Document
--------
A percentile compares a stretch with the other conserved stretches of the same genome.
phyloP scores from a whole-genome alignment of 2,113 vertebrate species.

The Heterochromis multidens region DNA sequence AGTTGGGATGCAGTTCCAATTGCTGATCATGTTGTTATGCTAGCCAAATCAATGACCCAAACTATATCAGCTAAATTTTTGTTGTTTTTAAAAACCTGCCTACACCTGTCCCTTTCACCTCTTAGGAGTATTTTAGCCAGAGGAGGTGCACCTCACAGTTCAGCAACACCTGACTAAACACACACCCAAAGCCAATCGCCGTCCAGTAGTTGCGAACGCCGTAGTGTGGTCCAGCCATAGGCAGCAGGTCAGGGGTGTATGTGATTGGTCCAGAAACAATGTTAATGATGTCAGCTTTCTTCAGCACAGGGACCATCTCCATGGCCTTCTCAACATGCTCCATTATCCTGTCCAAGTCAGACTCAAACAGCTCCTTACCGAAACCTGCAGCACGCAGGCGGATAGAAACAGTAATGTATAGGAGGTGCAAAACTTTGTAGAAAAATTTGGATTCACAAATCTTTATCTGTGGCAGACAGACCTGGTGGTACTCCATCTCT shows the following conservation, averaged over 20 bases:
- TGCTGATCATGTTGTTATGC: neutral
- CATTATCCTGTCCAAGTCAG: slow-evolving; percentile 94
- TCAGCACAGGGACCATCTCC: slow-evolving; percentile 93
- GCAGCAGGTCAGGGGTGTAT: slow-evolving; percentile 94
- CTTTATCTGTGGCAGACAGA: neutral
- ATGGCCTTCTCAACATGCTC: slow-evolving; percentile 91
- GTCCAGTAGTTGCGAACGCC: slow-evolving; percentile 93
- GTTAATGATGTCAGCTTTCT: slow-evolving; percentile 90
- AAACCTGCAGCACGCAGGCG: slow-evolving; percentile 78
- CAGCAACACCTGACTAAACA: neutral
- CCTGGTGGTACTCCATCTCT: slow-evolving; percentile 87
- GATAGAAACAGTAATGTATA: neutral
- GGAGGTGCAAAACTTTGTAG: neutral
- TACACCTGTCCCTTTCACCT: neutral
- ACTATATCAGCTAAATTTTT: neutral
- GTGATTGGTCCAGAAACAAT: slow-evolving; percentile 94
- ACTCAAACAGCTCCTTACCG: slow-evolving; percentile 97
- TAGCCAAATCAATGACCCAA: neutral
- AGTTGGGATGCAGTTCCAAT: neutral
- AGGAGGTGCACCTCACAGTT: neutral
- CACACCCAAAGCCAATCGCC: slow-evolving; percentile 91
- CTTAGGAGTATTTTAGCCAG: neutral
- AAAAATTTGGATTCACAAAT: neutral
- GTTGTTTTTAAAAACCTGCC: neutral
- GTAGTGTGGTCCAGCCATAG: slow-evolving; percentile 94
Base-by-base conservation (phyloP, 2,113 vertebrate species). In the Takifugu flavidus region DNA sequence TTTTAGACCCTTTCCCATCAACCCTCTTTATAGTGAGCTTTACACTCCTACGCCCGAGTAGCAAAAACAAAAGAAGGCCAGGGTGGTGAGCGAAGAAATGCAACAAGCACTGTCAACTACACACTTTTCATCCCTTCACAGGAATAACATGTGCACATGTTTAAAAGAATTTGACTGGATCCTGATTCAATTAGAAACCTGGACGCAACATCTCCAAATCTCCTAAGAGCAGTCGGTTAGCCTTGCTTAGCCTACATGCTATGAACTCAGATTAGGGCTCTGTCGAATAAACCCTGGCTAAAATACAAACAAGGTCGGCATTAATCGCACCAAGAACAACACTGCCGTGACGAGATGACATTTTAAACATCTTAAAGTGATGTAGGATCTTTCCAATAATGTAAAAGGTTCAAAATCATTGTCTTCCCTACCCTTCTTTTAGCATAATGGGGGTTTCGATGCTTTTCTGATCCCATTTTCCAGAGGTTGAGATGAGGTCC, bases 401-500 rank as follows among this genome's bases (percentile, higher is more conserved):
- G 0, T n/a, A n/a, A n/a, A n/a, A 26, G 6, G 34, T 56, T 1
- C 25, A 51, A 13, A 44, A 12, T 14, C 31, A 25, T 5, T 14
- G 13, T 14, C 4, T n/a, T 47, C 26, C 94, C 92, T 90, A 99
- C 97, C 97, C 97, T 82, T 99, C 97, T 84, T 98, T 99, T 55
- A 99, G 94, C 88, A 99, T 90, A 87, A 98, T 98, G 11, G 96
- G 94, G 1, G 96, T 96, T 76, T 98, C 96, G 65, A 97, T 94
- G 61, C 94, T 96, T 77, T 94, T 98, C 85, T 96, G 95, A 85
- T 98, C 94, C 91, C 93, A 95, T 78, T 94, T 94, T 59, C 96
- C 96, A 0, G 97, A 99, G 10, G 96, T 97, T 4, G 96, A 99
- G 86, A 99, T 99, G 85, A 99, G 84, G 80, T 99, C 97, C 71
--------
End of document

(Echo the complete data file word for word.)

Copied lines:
A percentile compares a stretch with the other conserved stretches of the same genome.
phyloP scores from a whole-genome alignment of 2,113 vertebrate species.

The Heterochromis multidens region DNA sequence AGTTGGGATGCAGTTCCAATTGCTGATCATGTTGTTATGCTAGCCAAATCAATGACCCAAACTATATCAGCTAAATTTTTGTTGTTTTTAAAAACCTGCCTACACCTGTCCCTTTCACCTCTTAGGAGTATTTTAGCCAGAGGAGGTGCACCTCACAGTTCAGCAACACCTGACTAAACACACACCCAAAGCCAATCGCCGTCCAGTAGTTGCGAACGCCGTAGTGTGGTCCAGCCATAGGCAGCAGGTCAGGGGTGTATGTGATTGGTCCAGAAACAATGTTAATGATGTCAGCTTTCTTCAGCACAGGGACCATCTCCATGGCCTTCTCAACATGCTCCATTATCCTGTCCAAGTCAGACTCAAACAGCTCCTTACCGAAACCTGCAGCACGCAGGCGGATAGAAACAGTAATGTATAGGAGGTGCAAAACTTTGTAGAAAAATTTGGATTCACAAATCTTTATCTGTGGCAGACAGACCTGGTGGTACTCCATCTCT shows the following conservation, averaged over 20 bases:
- TGCTGATCATGTTGTTATGC: neutral
- CATTATCCTGTCCAAGTCAG: slow-evolving; percentile 94
- TCAGCACAGGGACCATCTCC: slow-evolving; percentile 93
- GCAGCAGGTCAGGGGTGTAT: slow-evolving; percentile 94
- CTTTATCTGTGGCAGACAGA: neutral
- ATGGCCTTCTCAACATGCTC: slow-evolving; percentile 91
- GTCCAGTAGTTGCGAACGCC: slow-evolving; percentile 93
- GTTAATGATGTCAGCTTTCT: slow-evolving; percentile 90
- AAACCTGCAGCACGCAGGCG: slow-evolving; percentile 78
- CAGCAACACCTGACTAAACA: neutral
- CCTGGTGGTACTCCATCTCT: slow-evolving; percentile 87
- GATAGAAACAGTAATGTATA: neutral
- GGAGGTGCAAAACTTTGTAG: neutral
- TACACCTGTCCCTTTCACCT: neutral
- ACTATATCAGCTAAATTTTT: neutral
- GTGATTGGTCCAGAAACAAT: slow-evolving; percentile 94
- ACTCAAACAGCTCCTTACCG: slow-evolving; percentile 97
- TAGCCAAATCAATGACCCAA: neutral
- AGTTGGGATGCAGTTCCAAT: neutral
- AGGAGGTGCACCTCACAGTT: neutral
- CACACCCAAAGCCAATCGCC: slow-evolving; percentile 91
- CTTAGGAGTATTTTAGCCAG: neutral
- AAAAATTTGGATTCACAAAT: neutral
- GTTGTTTTTAAAAACCTGCC: neutral
- GTAGTGTGGTCCAGCCATAG: slow-evolving; percentile 94
Base-by-base conservation (phyloP, 2,113 vertebrate species). In the Takifugu flavidus region DNA sequence TTTTAGACCCTTTCCCATCAACCCTCTTTATAGTGAGCTTTACACTCCTACGCCCGAGTAGCAAAAACAAAAGAAGGCCAGGGTGGTGAGCGAAGAAATGCAACAAGCACTGTCAACTACACACTTTTCATCCCTTCACAGGAATAACATGTGCACATGTTTAAAAGAATTTGACTGGATCCTGATTCAATTAGAAACCTGGACGCAACATCTCCAAATCTCCTAAGAGCAGTCGGTTAGCCTTGCTTAGCCTACATGCTATGAACTCAGATTAGGGCTCTGTCGAATAAACCCTGGCTAAAATACAAACAAGGTCGGCATTAATCGCACCAAGAACAACACTGCCGTGACGAGATGACATTTTAAACATCTTAAAGTGATGTAGGATCTTTCCAATAATGTAAAAGGTTCAAAATCATTGTCTTCCCTACCCTTCTTTTAGCATAATGGGGGTTTCGATGCTTTTCTGATCCCATTTTCCAGAGGTTGAGATGAGGTCC, bases 401-500 rank as follows among this genome's bases (percentile, higher is more conserved):
- G 0, T n/a, A n/a, A n/a, A n/a, A 26, G 6, G 34, T 56, T 1
- C 25, A 51, A 13, A 44, A 12, T 14, C 31, A 25, T 5, T 14
- G 13, T 14, C 4, T n/a, T 47, C 26, C 94, C 92, T 90, A 99
- C 97, C 97, C 97, T 82, T 99, C 97, T 84, T 98, T 99, T 55
- A 99, G 94, C 88, A 99, T 90, A 87, A 98, T 98, G 11, G 96
- G 94, G 1, G 96, T 96, T 76, T 98, C 96, G 65, A 97, T 94
- G 61, C 94, T 96, T 77, T 94, T 98, C 85, T 96, G 95, A 85
- T 98, C 94, C 91, C 93, A 95, T 78, T 94, T 94, T 59, C 96
- C 96, A 0, G 97, A 99, G 10, G 96, T 97, T 4, G 96, A 99
- G 86, A 99, T 99, G 85, A 99, G 84, G 80, T 99, C 97, C 71